Ontario College of Homeopathy

by | February 23, 2015

Did you know that the transition council for the Ontario College of Homeopathy has requested proclamation of the Homeopathy Act to take place on April 1, 2015? In other words, a new regulatory validation of homeopathy is likely to be in effect this year in Ontario.

I like governance structures and regulatory frameworks.  They provide an interesting window into “how things work”.  For example, in Ontario the Homeopathy Act, 2007 sets out the governance and regulatory framework to oversee homeopaths in Ontario.  The act is grievously short but there are a few interesting details.

The Act sets out that there shall be an organization called the College of Homeopaths of Ontario and this College shall have a council consisting of:

(a) at least six and no more than nine persons who are members elected in accordance with the by-laws;

(b) at least five and no more than eight persons appointed by the Lieutenant Governor in Council who are not,

(i) members,

(ii) members of a College as defined in the Regulated Health Professions Act, 1991, or

(iii) members of a Council as defined in the Regulated Health Professions Act, 1991. 2007, c. 10, Sched. Q, s. 5 (1).

If you’ve ever been involved with an organization, you probably recognize that boards and councils play a vital role in setting the course for an organization. So part (b) of the council structure is very interesting and potentially valuable to people who would like to ensure that science and evidence-based practices are at the centre of healthcare.

While it may seem a bit like regulating the flow of nonsense, I’m a supporter of a legislated body to oversee and control the scope and claims of homeopaths.  As much as I’d like to see homeopathy banned,  it’s not likely to happen.  The next best thing, then, may be a regulatory framework that controls the practice of homeopaths.

Perhaps some enterprising scientists, client advocacy groups and other concerned citizens will investigate appointments to the new College of Homeopaths of Ontario.  Perhaps these same people could make a concerted effort to hold this new College accountable and transparent in their undertakings -whether from the inside or the outside.

If the flow of nonsense isn’t regulated……the community is left without any protection at all.


7 thoughts on “Ontario College of Homeopathy

  1. Whiskyjack

    The trouble with authorization under legislation is that it gives them a veneer of respectability that they don’t deserve.

    1. billybob

      Yes, they will have big sign showing the authorization
      on the front door.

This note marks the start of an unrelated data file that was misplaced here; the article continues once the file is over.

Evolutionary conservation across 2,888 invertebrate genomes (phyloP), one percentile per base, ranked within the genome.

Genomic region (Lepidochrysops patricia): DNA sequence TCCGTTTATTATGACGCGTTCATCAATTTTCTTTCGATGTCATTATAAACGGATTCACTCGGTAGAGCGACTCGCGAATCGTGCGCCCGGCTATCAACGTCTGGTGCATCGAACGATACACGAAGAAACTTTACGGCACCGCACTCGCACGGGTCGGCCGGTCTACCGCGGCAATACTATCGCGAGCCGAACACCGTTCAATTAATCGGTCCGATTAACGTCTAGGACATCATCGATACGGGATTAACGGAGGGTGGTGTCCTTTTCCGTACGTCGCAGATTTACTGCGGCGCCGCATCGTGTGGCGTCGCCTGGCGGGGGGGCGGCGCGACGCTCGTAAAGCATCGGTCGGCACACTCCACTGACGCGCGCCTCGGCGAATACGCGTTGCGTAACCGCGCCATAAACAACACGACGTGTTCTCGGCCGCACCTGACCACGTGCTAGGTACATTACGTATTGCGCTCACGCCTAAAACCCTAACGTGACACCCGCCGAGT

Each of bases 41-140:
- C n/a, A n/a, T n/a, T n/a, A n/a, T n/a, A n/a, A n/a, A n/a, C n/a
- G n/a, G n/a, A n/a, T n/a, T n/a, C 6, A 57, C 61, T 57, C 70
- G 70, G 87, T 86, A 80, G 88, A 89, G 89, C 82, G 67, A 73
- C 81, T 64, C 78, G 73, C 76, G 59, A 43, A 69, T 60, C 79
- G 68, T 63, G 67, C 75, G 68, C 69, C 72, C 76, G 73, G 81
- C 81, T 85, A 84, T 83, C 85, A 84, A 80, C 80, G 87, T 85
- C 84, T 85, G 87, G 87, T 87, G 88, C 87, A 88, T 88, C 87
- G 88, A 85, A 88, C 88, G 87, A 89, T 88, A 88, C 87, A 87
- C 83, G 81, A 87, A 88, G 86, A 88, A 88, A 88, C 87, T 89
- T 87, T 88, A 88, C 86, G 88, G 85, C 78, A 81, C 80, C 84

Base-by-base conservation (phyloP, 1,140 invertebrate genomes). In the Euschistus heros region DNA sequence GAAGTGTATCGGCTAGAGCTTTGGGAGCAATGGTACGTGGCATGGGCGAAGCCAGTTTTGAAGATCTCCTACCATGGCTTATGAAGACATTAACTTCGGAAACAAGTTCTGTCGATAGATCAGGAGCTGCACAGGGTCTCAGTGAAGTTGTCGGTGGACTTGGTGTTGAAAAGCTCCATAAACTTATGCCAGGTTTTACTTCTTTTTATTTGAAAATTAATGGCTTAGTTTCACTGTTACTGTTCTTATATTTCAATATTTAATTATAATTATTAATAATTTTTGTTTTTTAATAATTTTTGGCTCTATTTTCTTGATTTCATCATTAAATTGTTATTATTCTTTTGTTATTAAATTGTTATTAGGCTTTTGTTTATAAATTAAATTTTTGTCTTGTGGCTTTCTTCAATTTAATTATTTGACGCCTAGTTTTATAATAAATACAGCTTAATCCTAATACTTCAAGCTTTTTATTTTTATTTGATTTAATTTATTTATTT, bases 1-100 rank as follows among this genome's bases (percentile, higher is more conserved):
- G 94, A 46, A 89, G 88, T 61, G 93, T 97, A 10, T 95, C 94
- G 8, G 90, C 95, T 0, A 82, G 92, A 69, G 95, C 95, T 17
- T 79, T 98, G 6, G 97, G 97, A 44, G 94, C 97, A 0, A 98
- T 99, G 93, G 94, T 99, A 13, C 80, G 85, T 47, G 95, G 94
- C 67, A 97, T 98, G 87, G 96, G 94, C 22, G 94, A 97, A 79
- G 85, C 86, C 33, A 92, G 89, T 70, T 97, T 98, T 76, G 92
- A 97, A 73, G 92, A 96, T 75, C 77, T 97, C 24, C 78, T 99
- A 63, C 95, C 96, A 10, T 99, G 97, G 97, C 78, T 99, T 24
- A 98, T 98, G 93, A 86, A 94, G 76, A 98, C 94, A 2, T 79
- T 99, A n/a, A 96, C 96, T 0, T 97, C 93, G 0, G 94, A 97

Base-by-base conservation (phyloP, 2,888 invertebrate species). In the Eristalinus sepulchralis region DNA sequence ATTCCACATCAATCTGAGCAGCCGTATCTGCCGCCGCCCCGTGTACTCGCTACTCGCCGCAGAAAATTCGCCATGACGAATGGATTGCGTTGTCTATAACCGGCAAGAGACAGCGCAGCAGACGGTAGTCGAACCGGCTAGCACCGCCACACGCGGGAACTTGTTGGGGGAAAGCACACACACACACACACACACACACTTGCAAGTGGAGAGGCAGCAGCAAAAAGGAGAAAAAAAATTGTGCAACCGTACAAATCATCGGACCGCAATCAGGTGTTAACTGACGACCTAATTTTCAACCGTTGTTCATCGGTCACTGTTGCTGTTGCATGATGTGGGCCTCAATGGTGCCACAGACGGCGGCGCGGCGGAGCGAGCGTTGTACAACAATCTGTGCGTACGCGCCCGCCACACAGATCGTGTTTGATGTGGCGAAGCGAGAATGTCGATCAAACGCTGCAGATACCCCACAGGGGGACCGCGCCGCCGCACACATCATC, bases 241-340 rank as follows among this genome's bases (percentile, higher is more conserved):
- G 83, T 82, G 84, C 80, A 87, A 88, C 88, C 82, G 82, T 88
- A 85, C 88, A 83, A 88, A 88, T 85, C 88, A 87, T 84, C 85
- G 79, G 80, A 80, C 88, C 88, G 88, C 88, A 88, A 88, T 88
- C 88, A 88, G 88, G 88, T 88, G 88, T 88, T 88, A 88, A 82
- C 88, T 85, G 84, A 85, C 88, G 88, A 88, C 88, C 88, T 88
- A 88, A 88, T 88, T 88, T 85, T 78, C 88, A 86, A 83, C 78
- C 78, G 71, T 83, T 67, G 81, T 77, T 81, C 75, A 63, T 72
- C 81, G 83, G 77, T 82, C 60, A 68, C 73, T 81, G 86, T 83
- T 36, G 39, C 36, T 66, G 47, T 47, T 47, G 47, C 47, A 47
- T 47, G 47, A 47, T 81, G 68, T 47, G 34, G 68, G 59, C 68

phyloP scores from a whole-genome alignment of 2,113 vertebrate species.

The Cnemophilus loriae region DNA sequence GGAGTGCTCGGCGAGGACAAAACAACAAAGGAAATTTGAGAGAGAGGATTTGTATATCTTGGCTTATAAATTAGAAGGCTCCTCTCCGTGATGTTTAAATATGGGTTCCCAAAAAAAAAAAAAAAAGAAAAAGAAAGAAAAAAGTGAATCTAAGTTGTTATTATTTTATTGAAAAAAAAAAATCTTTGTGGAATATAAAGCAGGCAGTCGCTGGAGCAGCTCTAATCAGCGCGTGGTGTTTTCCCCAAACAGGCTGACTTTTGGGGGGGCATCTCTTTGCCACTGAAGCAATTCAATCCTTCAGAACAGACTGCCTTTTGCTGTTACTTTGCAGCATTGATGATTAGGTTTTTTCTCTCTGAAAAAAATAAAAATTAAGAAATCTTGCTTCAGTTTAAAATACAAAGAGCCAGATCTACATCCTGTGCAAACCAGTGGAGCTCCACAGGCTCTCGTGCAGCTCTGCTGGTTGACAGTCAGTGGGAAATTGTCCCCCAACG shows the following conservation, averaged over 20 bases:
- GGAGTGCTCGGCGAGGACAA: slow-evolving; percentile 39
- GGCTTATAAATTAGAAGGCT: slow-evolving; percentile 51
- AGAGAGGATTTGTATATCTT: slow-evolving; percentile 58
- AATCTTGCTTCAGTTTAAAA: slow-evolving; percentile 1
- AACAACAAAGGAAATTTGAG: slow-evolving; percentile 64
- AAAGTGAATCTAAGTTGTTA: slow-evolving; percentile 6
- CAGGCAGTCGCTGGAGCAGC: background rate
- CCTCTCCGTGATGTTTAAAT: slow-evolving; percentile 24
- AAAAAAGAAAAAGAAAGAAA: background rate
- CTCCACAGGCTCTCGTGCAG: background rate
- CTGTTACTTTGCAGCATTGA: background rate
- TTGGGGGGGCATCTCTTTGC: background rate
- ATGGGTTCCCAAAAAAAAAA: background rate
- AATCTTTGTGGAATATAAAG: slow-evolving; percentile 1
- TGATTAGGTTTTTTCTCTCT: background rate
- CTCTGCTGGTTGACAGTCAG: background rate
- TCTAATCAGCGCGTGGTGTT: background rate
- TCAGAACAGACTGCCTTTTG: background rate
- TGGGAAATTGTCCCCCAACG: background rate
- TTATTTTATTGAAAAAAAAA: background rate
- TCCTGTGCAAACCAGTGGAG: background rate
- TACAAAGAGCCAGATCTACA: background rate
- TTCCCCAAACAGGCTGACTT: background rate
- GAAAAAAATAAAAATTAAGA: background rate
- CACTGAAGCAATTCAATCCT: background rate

2. B.Green Adams

    I agree the regulatory framework gives it a veneer of legitimacy. But this legitimacy should be reflected in the standards of practice of body and this is where the disconnect occurs, because the standards lack a requirement that homeopaths employ critical thinking.

    The reason we have regulating bodies is that some professions provide expert advice in areas where the public is vulnerable. These bodies require a certain standard of education, ongoing training and so on. Fundamentally they also provide recourse and accountability when practitioners fall short of their regulated standards.

    I believe a fundamental standard of real health care professions is critical thinking. This is the tool that helps us separate reason from nonsense, and best care for clients. All regulated professions, in fact all professions except perhaps artist, should be expected to employ critical thinking. I think when we see that a profession is regulated, we expect that it will be required to employ critical thinking, this and other expectations is what gives the profession the veneer.

    The lack of a critical thinking requirement means, I would say, that ontarians will assume homeopaths are more legitimate than they are.

    The reason homeopathy cannot have critical thinking as a standard is that any homeopath that actually practiced critical thinking would be prevented from practicing at all. She would have to advise her clients that all the remedies have no active ingredient and are at best a placebo.

    I am very concerned that this licensing will lead truly sick people to think that a homeopath is aware of the science and that Ontario has concluded that homeopathy works. Both these assumptions are clearly false.

    I think organizations like the Centre for Inquiry Canada should be pushing very strongly for a critical thinking standard for homeopaths and or for a clear statement for why such a requirement is not needed for homeopathy, and all the other fake medicine that is regulated I the province, Chinese medicine for eg.


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